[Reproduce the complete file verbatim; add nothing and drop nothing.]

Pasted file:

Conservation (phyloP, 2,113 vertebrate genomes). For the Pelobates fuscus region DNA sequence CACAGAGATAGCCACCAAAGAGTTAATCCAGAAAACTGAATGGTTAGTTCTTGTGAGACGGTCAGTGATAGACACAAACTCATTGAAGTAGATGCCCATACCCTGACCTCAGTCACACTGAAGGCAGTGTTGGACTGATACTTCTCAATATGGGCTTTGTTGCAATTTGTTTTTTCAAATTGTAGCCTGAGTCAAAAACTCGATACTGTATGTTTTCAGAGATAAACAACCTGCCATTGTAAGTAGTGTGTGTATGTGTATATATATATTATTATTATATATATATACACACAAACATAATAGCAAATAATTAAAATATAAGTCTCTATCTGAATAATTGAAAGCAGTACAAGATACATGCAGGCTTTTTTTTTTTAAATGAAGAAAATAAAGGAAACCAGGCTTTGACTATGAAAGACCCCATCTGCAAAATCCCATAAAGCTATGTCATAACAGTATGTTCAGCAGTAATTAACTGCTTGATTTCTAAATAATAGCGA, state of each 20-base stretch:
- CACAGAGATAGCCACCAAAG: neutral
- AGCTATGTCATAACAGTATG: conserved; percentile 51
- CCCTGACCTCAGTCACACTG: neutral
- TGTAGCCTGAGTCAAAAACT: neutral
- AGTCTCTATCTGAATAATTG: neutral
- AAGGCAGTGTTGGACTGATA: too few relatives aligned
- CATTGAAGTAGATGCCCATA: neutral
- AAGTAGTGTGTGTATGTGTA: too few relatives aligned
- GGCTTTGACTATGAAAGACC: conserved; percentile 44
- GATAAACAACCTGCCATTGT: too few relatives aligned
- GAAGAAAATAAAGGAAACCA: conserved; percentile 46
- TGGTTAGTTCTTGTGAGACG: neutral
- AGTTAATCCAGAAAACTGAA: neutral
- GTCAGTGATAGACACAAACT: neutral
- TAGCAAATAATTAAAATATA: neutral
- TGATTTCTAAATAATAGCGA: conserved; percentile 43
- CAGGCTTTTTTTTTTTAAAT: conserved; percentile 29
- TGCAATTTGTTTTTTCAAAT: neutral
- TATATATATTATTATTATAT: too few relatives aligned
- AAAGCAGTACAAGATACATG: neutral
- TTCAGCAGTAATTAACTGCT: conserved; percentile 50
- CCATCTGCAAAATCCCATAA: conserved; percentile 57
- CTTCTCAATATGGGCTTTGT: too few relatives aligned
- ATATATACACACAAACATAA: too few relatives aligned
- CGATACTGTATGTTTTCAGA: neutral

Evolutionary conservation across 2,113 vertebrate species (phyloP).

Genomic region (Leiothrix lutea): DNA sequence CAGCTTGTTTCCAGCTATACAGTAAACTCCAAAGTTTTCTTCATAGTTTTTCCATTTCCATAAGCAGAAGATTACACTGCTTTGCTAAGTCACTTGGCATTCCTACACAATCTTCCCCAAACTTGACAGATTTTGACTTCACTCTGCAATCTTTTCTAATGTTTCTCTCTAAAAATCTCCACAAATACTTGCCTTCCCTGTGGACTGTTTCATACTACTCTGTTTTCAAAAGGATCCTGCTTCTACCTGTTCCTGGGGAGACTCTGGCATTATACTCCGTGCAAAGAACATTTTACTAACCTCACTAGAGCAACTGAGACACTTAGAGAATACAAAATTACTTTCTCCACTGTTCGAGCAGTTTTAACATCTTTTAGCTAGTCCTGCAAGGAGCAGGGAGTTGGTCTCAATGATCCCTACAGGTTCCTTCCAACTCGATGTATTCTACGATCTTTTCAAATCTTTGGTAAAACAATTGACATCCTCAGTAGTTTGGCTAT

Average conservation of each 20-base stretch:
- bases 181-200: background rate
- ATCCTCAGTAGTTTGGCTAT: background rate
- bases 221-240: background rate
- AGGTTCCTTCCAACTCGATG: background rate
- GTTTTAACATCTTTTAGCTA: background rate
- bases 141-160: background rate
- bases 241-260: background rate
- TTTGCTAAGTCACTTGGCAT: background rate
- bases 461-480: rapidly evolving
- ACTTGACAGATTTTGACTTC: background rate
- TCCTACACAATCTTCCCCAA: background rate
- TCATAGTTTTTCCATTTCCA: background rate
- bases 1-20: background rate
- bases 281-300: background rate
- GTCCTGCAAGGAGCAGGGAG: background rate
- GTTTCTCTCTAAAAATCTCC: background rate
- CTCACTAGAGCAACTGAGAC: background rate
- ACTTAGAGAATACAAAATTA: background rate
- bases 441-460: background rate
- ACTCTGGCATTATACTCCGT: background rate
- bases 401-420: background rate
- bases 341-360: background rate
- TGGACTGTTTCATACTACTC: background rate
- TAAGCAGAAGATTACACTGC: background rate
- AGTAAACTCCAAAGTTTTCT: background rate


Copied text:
Conservation (phyloP, 2,113 vertebrate genomes). For the Pelobates fuscus region DNA sequence CACAGAGATAGCCACCAAAGAGTTAATCCAGAAAACTGAATGGTTAGTTCTTGTGAGACGGTCAGTGATAGACACAAACTCATTGAAGTAGATGCCCATACCCTGACCTCAGTCACACTGAAGGCAGTGTTGGACTGATACTTCTCAATATGGGCTTTGTTGCAATTTGTTTTTTCAAATTGTAGCCTGAGTCAAAAACTCGATACTGTATGTTTTCAGAGATAAACAACCTGCCATTGTAAGTAGTGTGTGTATGTGTATATATATATTATTATTATATATATATACACACAAACATAATAGCAAATAATTAAAATATAAGTCTCTATCTGAATAATTGAAAGCAGTACAAGATACATGCAGGCTTTTTTTTTTTAAATGAAGAAAATAAAGGAAACCAGGCTTTGACTATGAAAGACCCCATCTGCAAAATCCCATAAAGCTATGTCATAACAGTATGTTCAGCAGTAATTAACTGCTTGATTTCTAAATAATAGCGA, state of each 20-base stretch:
- CACAGAGATAGCCACCAAAG: neutral
- AGCTATGTCATAACAGTATG: conserved; percentile 51
- CCCTGACCTCAGTCACACTG: neutral
- TGTAGCCTGAGTCAAAAACT: neutral
- AGTCTCTATCTGAATAATTG: neutral
- AAGGCAGTGTTGGACTGATA: too few relatives aligned
- CATTGAAGTAGATGCCCATA: neutral
- AAGTAGTGTGTGTATGTGTA: too few relatives aligned
- GGCTTTGACTATGAAAGACC: conserved; percentile 44
- GATAAACAACCTGCCATTGT: too few relatives aligned
- GAAGAAAATAAAGGAAACCA: conserved; percentile 46
- TGGTTAGTTCTTGTGAGACG: neutral
- AGTTAATCCAGAAAACTGAA: neutral
- GTCAGTGATAGACACAAACT: neutral
- TAGCAAATAATTAAAATATA: neutral
- TGATTTCTAAATAATAGCGA: conserved; percentile 43
- CAGGCTTTTTTTTTTTAAAT: conserved; percentile 29
- TGCAATTTGTTTTTTCAAAT: neutral
- TATATATATTATTATTATAT: too few relatives aligned
- AAAGCAGTACAAGATACATG: neutral
- TTCAGCAGTAATTAACTGCT: conserved; percentile 50
- CCATCTGCAAAATCCCATAA: conserved; percentile 57
- CTTCTCAATATGGGCTTTGT: too few relatives aligned
- ATATATACACACAAACATAA: too few relatives aligned
- CGATACTGTATGTTTTCAGA: neutral

Evolutionary conservation across 2,113 vertebrate species (phyloP).

Genomic region (Leiothrix lutea): DNA sequence CAGCTTGTTTCCAGCTATACAGTAAACTCCAAAGTTTTCTTCATAGTTTTTCCATTTCCATAAGCAGAAGATTACACTGCTTTGCTAAGTCACTTGGCATTCCTACACAATCTTCCCCAAACTTGACAGATTTTGACTTCACTCTGCAATCTTTTCTAATGTTTCTCTCTAAAAATCTCCACAAATACTTGCCTTCCCTGTGGACTGTTTCATACTACTCTGTTTTCAAAAGGATCCTGCTTCTACCTGTTCCTGGGGAGACTCTGGCATTATACTCCGTGCAAAGAACATTTTACTAACCTCACTAGAGCAACTGAGACACTTAGAGAATACAAAATTACTTTCTCCACTGTTCGAGCAGTTTTAACATCTTTTAGCTAGTCCTGCAAGGAGCAGGGAGTTGGTCTCAATGATCCCTACAGGTTCCTTCCAACTCGATGTATTCTACGATCTTTTCAAATCTTTGGTAAAACAATTGACATCCTCAGTAGTTTGGCTAT

Average conservation of each 20-base stretch:
- bases 181-200: background rate
- ATCCTCAGTAGTTTGGCTAT: background rate
- bases 221-240: background rate
- AGGTTCCTTCCAACTCGATG: background rate
- GTTTTAACATCTTTTAGCTA: background rate
- bases 141-160: background rate
- bases 241-260: background rate
- TTTGCTAAGTCACTTGGCAT: background rate
- bases 461-480: rapidly evolving
- ACTTGACAGATTTTGACTTC: background rate
- TCCTACACAATCTTCCCCAA: background rate
- TCATAGTTTTTCCATTTCCA: background rate
- bases 1-20: background rate
- bases 281-300: background rate
- GTCCTGCAAGGAGCAGGGAG: background rate
- GTTTCTCTCTAAAAATCTCC: background rate
- CTCACTAGAGCAACTGAGAC: background rate
- ACTTAGAGAATACAAAATTA: background rate
- bases 441-460: background rate
- ACTCTGGCATTATACTCCGT: background rate
- bases 401-420: background rate
- bases 341-360: background rate
- TGGACTGTTTCATACTACTC: background rate
- TAAGCAGAAGATTACACTGC: background rate
- AGTAAACTCCAAAGTTTTCT: background rate